IMF Survey: IMF Chief Calls for New Approach to Globalization
April 5, 2011
- Global recovery unbalanced between and within countries
- Benefits of growth must be more broadly shared
- Strengthened international cooperation key to post-crisis world
In a speech ranging across events in Japan, the Middle East, Europe, and Africa, IMF Managing Director Dominique Strauss-Kahn discussed risks for the global economy and called for a new approach to economic policymaking in the wake of the recent crisis.
GEORGE WASHINGTON UNIVERSITY
“We need a new form of globalization, a fairer form of globalization, a globalization with a more human face,” Strauss-Kahn told a crowded audience of students at George Washington University in Washington D.C.
Speaking ahead of the Spring Meetings of the International Monetary Fund, organized jointly with the World Bank April 15-17, he singled out three areas for improvement: a new approach to macroeconomic and financial sector policies, a new approach to social cohesion, and a new approach to cooperation and multilateralism.
Fragile outlook clouded by uncertainty
Prospects for the global economy remain very uncertain, he said, with difficulties in Japan, Europe, the Middle East, and Africa weighing down the outlook. While the global economy continued to recover, growth was uneven both between countries and within them. “Numerous black swans are now swimming in the global economic lake.” The IMF will publish its next forecast for the global economy on April 11.
He pointed in particular to the Middle East, noting that it is going through an “historic transformation” as “citizens are seeking greater freedom, and a fairer distribution of economic opportunities and resources.” The immediate challenge for the Middle East, he stated, was “to preserve social cohesion without undermining macroeconomic stability.”
Growth in advanced economies, what he termed the “ground zero of the financial crisis,” was still too low and unemployment still too high. At the same time, the emerging market economies—especially in Asia and Latin America—were powering ahead, and dealing with overheating. The low-income countries had proved remarkably resilient, but were now being hit by high food and fuel prices.
Rethinking macroeconomic policy
Strauss-Kahn said the global crisis had forced a fundamental rethink of macroeconomic policy. “As you all know, the global financial crisis devastated the global economy and caused incalculable hardship and suffering all over the world. But it did more than this—it also devastated the intellectual foundations of the global economic order of the last quarter century.”
“In designing a new macroeconomic framework for a new world,” Strauss-Kahn stated, “the pendulum will swing—at least a little—from the market to the state, and from the relatively simple to the relatively more complex.”
Strauss-Kahn argued that policy must go beyond price stability and look also at financial stability, incorporating macro-prudential tools. The crisis has showed the value of fiscal policy, which had been the “neglected child” of the policy toolkit. The IMF’s early call for fiscal stimulus had helped the world avoid a global depression. He also called for more progress with financial sector reform, including across borders, and supported moves for a financial activities tax, saying the financial sector must be prepared to pay for the dangers inherent in excessive risk taking.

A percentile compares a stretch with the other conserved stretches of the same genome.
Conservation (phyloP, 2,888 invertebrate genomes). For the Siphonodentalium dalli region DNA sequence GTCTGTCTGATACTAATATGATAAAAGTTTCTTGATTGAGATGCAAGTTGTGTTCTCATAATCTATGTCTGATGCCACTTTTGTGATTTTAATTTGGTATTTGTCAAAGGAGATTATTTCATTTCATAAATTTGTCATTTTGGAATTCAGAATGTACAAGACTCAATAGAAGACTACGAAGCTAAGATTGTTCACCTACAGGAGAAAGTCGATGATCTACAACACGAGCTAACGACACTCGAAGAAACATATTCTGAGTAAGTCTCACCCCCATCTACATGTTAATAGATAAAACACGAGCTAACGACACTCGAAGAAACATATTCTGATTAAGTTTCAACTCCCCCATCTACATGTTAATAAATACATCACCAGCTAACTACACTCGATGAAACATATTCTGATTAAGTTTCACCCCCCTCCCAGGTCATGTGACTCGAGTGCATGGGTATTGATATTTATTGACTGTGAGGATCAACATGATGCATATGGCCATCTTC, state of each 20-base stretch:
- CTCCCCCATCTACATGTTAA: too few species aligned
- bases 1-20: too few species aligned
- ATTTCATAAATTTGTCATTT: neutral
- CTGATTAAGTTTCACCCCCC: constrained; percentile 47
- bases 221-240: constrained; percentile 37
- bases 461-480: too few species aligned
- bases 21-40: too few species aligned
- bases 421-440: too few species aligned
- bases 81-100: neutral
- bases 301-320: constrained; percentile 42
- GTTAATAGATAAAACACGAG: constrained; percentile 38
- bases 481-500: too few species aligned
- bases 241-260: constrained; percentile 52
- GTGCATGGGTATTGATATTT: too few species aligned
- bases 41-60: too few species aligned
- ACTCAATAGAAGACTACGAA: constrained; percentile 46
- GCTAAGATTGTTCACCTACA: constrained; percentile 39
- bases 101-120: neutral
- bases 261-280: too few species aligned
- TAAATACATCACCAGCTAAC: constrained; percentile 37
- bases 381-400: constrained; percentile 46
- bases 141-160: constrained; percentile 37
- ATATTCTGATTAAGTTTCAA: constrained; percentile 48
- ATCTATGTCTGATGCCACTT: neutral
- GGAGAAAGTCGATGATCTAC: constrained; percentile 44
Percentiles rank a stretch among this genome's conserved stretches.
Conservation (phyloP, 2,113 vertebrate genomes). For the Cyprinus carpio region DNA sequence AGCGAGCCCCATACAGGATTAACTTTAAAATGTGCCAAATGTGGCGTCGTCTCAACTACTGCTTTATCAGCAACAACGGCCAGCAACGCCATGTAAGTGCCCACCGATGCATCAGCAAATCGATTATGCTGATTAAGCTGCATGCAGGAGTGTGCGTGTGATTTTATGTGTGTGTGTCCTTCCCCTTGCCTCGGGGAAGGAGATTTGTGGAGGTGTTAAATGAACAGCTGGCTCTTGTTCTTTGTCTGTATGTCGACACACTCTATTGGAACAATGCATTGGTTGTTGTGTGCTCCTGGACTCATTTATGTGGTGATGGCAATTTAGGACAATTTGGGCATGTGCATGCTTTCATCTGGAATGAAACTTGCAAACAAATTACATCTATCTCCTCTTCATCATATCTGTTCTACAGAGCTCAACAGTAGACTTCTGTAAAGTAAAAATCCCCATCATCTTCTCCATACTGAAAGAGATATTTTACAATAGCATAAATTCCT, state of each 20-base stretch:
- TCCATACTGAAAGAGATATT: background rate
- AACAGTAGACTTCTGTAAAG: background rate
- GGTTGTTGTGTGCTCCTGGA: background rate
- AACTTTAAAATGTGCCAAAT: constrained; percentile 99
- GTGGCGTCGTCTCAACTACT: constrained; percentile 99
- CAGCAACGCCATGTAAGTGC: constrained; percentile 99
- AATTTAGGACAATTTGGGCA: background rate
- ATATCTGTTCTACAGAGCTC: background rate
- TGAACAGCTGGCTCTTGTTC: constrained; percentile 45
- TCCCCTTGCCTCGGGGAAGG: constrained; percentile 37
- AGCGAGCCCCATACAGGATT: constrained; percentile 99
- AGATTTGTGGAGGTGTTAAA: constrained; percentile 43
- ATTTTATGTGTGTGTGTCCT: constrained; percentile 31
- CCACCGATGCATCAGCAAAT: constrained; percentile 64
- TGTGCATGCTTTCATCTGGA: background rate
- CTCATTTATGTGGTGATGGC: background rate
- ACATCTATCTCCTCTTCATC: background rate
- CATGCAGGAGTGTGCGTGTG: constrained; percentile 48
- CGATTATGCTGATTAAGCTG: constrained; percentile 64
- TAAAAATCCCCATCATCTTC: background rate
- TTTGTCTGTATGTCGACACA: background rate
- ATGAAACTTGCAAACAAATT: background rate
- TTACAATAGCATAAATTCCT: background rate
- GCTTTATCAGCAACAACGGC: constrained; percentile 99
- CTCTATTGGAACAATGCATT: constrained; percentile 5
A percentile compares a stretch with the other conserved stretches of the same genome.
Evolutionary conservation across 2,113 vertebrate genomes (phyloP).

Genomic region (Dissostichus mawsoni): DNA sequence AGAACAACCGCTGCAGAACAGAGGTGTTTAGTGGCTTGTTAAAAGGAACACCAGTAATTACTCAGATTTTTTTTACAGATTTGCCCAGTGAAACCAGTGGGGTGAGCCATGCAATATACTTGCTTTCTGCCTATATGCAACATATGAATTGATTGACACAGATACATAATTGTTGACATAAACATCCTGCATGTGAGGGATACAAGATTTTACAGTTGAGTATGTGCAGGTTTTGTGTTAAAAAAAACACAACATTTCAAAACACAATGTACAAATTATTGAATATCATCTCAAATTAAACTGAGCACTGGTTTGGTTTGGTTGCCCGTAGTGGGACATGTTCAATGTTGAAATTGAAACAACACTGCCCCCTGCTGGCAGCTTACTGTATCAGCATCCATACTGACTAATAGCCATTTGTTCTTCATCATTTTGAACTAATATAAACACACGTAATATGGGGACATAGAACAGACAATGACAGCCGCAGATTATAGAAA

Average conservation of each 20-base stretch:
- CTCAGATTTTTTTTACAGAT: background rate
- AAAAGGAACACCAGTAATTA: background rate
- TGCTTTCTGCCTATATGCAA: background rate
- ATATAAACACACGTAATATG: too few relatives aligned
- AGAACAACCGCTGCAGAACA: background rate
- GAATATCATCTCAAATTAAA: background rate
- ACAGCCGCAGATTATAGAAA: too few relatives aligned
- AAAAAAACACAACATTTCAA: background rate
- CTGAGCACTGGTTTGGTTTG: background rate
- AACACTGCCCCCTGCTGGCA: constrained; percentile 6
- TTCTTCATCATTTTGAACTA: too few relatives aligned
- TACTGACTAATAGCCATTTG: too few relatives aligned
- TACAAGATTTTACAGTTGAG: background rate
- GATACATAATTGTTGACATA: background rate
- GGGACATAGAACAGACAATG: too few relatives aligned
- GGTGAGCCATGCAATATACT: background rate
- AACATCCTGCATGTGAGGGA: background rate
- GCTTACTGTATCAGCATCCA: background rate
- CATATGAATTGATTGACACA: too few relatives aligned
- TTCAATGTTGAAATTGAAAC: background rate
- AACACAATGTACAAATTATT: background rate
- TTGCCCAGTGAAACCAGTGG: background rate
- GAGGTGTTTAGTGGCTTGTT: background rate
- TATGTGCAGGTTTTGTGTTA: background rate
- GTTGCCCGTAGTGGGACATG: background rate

More focus on inequality
Speaking to around 260 students in the George Washington University Business School, Strauss-Kahn called for policymakers to pay more attention to inequality and social cohesion. He suggested that inequality, which was a factor in Middle East unrest, might also have been among the root causes of the global crisis, and that sustainable global growth is associated with more equal income distribution.
The IMF chief said globalization had lifted hundreds of millions of people around the world out of poverty. “But this globalization had a dark side—a large and growing chasm between rich and poor. While trade globalization is associated with lower inequality, financial globalization—the big story of recent years—increased it.”
The benefits of growth must be broadly shared, not just captured by a privileged few, he argued. “While the market must stay center stage, the invisible hand must not become the invisible fist.”
Building on multilateralism
He stressed the virtues of enhanced cooperation and multilateralism in the post-crisis world, noting that “the great challenges of today all require a collective solution.”
“In such a world, multilateral institutions—as forums of global cooperation—will become even more important. But they must stay relevant. They must adapt to the new globalization,” Strauss-Kahn stated.
He pointed out that the IMF is striving to better understand the complex interconnections running through the global economy and to strengthen its ability to prevent crises, not only manage them. But this required legitimacy, he noted, making recent IMF governance reforms that had given dynamic emerging markets increased representation particularly important.